|3 THINGS THAT WILL CHANGE THE WORLD TODAY|
Good morning, here’s your Tuesday morning briefing to set you up for the day ahead. Look out for these three things happening around the world today.
IBM announces Q4 results
IBM will today publish its financial results from the fourth quarter of 2018, as it continues its transition from computer hardware company to information technology company.
The tech heavyweight has been increasingly focusing on cloud computing, data analytics, mobile technology, social media and security, which now make up more than 50% of the company’s revenues. This is expected to grow further in Q4, and the $34bn purchase of cloud-computing firm Red Hat in October suggests that IBM is focused on doing just that.
Analysts have predicted earnings of $4.84 per share and revenue of $21.8bn, down 7% and 3% year-over-year respectively.
IBM will announce its Q4 results via a webcast on the IBM investor website, starting at 10pm London time.
World Economic Forum gets underway
The World Economic Forum, an annual meeting of the world’s leaders from government, business, media, education and arts, gets underway today in Davos, Switzerland.
WEF provides an opportunity for those with the power to force change to come together to discuss solutions to some of the world’s biggest problems. With industries facing widespread digital disruption, technological will share the stage with issues such as plastic pollution, climate change, nuclear weapons and diversity.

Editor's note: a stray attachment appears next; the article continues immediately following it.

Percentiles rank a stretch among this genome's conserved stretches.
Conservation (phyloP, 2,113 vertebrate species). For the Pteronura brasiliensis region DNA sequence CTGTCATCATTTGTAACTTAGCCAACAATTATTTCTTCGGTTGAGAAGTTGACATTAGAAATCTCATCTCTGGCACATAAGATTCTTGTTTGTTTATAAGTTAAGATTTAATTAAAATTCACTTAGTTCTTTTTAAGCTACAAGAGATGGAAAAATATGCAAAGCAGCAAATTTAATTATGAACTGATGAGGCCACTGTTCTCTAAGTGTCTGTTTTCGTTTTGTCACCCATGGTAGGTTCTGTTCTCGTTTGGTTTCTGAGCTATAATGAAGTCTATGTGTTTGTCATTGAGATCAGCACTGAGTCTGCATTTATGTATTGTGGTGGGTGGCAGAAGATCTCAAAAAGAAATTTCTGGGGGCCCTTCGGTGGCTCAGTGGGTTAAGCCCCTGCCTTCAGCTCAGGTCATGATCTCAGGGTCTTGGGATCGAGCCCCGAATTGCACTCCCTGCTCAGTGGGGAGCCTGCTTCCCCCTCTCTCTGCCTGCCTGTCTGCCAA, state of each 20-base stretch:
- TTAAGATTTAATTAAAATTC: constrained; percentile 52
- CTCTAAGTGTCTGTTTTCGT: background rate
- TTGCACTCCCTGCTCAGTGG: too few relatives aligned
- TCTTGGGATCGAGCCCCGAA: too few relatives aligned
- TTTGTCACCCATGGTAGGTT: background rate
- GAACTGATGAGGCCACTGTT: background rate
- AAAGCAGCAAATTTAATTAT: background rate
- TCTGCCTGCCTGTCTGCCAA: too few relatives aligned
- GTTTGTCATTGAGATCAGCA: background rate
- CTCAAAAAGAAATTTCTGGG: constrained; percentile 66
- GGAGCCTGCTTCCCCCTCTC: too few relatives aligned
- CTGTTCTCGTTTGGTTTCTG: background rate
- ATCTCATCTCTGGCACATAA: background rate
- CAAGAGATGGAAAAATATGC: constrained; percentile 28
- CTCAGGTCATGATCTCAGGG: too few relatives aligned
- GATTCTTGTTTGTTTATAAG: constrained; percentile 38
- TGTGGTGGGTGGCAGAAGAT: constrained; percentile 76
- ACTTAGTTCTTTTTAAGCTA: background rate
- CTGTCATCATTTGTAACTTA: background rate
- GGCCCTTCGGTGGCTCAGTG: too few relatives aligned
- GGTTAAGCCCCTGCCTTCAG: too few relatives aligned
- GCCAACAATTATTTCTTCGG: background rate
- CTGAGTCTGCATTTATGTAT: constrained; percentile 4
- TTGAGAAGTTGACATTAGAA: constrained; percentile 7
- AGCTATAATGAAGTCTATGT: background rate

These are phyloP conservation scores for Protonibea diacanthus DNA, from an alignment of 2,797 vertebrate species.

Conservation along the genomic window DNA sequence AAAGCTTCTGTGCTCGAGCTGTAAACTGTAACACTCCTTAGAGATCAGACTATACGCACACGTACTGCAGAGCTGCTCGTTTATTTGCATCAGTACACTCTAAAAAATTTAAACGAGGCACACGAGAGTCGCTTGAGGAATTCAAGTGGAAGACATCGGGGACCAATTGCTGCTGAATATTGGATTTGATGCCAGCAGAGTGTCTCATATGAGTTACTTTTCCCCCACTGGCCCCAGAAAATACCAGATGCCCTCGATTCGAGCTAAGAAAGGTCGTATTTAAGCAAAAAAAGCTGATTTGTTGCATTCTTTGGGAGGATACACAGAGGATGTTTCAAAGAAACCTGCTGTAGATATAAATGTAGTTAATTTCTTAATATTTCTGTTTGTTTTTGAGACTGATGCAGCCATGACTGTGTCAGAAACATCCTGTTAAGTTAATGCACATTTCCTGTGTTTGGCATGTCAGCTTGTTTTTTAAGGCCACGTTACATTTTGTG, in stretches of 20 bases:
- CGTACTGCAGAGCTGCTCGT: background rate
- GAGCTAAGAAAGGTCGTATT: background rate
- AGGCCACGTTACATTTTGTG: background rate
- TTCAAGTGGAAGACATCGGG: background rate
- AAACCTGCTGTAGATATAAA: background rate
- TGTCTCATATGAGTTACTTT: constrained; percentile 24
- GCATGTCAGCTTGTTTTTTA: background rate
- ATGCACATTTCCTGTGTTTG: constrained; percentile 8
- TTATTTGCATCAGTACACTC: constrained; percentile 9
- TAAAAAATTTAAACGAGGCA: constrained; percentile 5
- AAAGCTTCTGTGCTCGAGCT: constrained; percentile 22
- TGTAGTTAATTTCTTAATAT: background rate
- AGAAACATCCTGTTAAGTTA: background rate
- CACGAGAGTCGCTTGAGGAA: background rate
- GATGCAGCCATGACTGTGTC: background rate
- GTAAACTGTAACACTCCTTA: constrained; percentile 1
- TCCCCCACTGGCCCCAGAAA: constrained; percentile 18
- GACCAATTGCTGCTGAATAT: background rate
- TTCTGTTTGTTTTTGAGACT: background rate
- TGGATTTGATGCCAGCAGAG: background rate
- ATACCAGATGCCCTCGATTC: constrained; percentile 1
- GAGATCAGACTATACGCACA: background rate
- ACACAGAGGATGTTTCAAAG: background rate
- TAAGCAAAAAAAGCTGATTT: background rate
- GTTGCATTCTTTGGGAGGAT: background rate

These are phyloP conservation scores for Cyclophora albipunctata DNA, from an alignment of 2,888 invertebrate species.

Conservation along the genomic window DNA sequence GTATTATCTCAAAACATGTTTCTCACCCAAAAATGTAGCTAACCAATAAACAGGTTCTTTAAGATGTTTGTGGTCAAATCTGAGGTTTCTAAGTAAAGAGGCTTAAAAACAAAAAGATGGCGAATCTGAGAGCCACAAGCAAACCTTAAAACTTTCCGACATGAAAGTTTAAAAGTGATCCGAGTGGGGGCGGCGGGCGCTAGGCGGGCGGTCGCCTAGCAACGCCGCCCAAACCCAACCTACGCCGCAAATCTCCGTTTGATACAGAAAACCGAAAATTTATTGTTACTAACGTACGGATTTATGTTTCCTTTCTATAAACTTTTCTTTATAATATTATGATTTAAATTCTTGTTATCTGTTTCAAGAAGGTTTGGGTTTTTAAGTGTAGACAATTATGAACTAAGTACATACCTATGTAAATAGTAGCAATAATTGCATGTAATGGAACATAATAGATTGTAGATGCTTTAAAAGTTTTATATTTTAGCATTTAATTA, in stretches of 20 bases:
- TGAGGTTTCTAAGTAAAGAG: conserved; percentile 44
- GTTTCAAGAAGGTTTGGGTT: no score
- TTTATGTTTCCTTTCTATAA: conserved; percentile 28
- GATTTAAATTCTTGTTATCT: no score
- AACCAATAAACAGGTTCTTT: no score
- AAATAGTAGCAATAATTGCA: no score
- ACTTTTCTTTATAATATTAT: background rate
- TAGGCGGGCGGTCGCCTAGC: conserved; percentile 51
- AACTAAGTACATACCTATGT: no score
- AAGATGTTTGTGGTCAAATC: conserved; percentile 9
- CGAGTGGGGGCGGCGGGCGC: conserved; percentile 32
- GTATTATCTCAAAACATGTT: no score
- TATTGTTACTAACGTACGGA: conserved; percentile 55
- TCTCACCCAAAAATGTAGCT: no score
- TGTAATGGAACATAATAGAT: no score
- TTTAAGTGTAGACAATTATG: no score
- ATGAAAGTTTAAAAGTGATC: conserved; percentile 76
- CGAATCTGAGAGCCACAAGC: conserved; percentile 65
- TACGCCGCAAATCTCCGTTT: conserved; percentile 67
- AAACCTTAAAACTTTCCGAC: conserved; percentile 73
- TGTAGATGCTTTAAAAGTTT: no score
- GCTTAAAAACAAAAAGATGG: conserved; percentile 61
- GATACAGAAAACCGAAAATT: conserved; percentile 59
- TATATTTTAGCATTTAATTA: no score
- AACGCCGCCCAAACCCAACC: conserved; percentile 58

On the schedule today are sessions such as “Future Frontiers of Technology Control”, “Technology: A Common Good?”, “Governing Data in Our Daily Lives” and “The Rise of Techno Nationalism”. Speakers today include Microsoft founder Bill Gates, broadcaster David Attenborough, Brazil’s newly-elected President Jair Bolsonaro and the Duke of Cambridge, Prince William.
BHF reports on predictive health risk tool
The British Heart Foundation (BHF) will today release a report into a machine learning tool being developed by a team of researchers at the University of Cambridge which it hopes will be able to predict whether patients are at risk of suffering a potentially fatal heart attack or stroke.
The tool will use an algorithm based on the health records of more than 2 million patients in the UK, in the hopes of predicting and responding to health risks before they develop.
The project was selected as one of six to receive £550,000 worth of funding from the BHF and Alan Turing Institute last year.